timestamp, so it does not have to be a system clock. A monotonic
clock should work better. It should be same clock passed to
ngtcp2_settings.initial_ts. The duration in ngtcp2 library
ngtcp2_duration which is also nanosecond resolution.
ngtcp2_conn_get_expiry() tells an application when timer fires.
When it fires, call
ngtcp2_conn_handle_expiry(). If it returns
NGTCP2_ERR_IDLE_CLOSE, it means that an idle timer has fired
for this particular connection. In this case, drop the connection
ngtcp2_conn_writev_stream(). After calling
expiry is set. The application should call
to get a new deadline.
In QUIC, client application can migrate to a new local address.
ngtcp2_conn_initiate_immediate_migration() migrates to a new local
address without checking reachability. On the other hand,
ngtcp2_conn_initiate_migration() migrates to a new local address
after a new path is validated (thus reachability is established).
Closing connection abruptly
In order to close QUIC connection abruptly, call
ngtcp2_conn_write_connection_close() and get a terminal packet.
After the call, the connection enters the closing state.
The closing and draining state
After the successful call of
the connection enters the closing state. When
connection has entered the draining state. In these states,
ngtcp2_conn_read_pkt() return an
NGTCP2_ERR_DRAINING depending on the state).
ngtcp2_conn_write_connection_close() returns 0 in these states. If
an application needs to send a packet containing CONNECTION_CLOSE
frame in the closing state, resend the packet produced by the first
ngtcp2_conn_write_connection_close(). Therefore, after a
connection has entered one of these states, the application can
ngtcp2_conn object. The closing and draining state
should persist at least 3 times the current PTO.
Error handling in general
In general, when error is returned from the ngtcp2 library function,
ngtcp2_conn_write_connection_close() to get terminal packet.
If the successful call of the function creates non-empty packet, the
QUIC connection enters the closing state. Calling
ngtcp2_conn_writev_stream() after getting a
negative error code is undefined except for the errors that are
defined as transitional. See below and their documentation.
NGTCP2_ERR_DROP_CONN is returned from
ngtcp2_conn_read_pkt(), a connection should be dropped without calling
ngtcp2_conn_write_connection_close(). Similarly, if
NGTCP2_ERR_IDLE_CLOSE is returned from
ngtcp2_conn_handle_expiry(), a connection should be dropped without
NGTCP2_ERR_DRAINING is returned from
a connection has entered the draining state, and no further packet
transmission is allowed.
The following error codes must be considered as transitional, and application should keep connection alive:
Version negotiation is configured with the following
client_chosen_version passed to
influence the version negotiation process.
By default, client sends client_chosen_version passed to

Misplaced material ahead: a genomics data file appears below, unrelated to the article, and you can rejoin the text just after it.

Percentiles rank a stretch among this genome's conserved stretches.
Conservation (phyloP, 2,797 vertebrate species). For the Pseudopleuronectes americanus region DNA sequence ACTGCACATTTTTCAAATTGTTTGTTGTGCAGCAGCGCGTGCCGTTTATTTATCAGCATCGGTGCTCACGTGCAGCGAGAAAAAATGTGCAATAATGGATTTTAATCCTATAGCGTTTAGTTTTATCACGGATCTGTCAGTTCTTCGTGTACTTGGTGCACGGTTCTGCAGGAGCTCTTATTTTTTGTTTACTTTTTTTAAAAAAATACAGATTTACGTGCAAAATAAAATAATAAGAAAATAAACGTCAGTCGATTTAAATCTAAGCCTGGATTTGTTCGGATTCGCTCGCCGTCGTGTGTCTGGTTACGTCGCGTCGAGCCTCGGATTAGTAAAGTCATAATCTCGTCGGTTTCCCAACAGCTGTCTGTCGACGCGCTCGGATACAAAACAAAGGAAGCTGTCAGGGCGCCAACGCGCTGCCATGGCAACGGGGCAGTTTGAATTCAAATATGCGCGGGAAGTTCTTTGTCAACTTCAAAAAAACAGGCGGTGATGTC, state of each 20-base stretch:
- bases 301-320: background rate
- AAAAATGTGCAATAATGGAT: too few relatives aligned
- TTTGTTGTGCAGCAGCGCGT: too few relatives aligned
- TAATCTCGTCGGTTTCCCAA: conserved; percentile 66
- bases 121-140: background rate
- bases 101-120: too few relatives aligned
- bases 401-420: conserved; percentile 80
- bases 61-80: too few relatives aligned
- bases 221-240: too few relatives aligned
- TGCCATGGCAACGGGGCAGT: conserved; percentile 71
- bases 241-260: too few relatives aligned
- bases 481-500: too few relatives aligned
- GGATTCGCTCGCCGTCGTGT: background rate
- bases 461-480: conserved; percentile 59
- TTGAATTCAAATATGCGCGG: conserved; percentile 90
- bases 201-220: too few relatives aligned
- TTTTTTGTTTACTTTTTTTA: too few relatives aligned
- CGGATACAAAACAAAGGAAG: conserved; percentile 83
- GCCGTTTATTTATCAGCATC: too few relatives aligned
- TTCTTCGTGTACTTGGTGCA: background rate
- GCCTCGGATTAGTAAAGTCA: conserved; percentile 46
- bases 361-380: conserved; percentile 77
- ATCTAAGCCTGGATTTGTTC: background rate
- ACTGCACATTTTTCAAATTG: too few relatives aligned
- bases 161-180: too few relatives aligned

ngtcp2_conn_client_new() in available_versions field of
version_information QUIC transport parameter. That means there is no
chance for server to select the other compatible version. Meanwhile,
ngtcp2 supports QUIC v2 version (
ngtcp2_settings.available_versions field allows server to
NGTCP2_PROTO_VER_V2 which is compatible to
By default, server sends
available_versions field of version_information QUIC transport
parameter. Because there is no particular preferred versions
specified, server will accept any supported version. In order to set
the version preference, specify
ngtcp2_settings.preferred_versions field. If it is
specified, server sends them in available_versions field of
version_information QUIC transport parameter unless
ngtcp2_settings.available_versionslen is not zero.
ngtcp2_settings.available_versions overrides the
above mentioned default behavior. Even if there is no overlap between
ngtcp2_settings.preferred_versions and available_versions
field plus client_chosen_version from client, as long as
client_chosen_version is supported by server, server accepts
If client receives Version Negotiation packet from server,
ngtcp2_callbacks.recv_version_negotiation is also invoked if
set. It will provide the versions contained in the packet. Client
then either gives up the connection attempt, or selects the version
from Version Negotiation packet, and starts new connection attempt
with that version. In the latter case, the initial version that used
in the first connection attempt must be set to
ngtcp2_settings.original_version. The client version
preference that is used when selecting a version from Version
Negotiation packet must be set to
ngtcp2_settings.available_versions must include the selected
version. The selected version becomes client_chosen_version in the
second connection attempt, and must be passed to
Server never know whether client reacted upon Version Negotiation packet or not, and there is no particular setup for server to make this incompatible version negotiation work.
ngtcp2 library is thread-safe as long as a single
object is accessed by a single thread at a time. For multi-threaded
applications, it is recommended to create
per thread to avoid locks.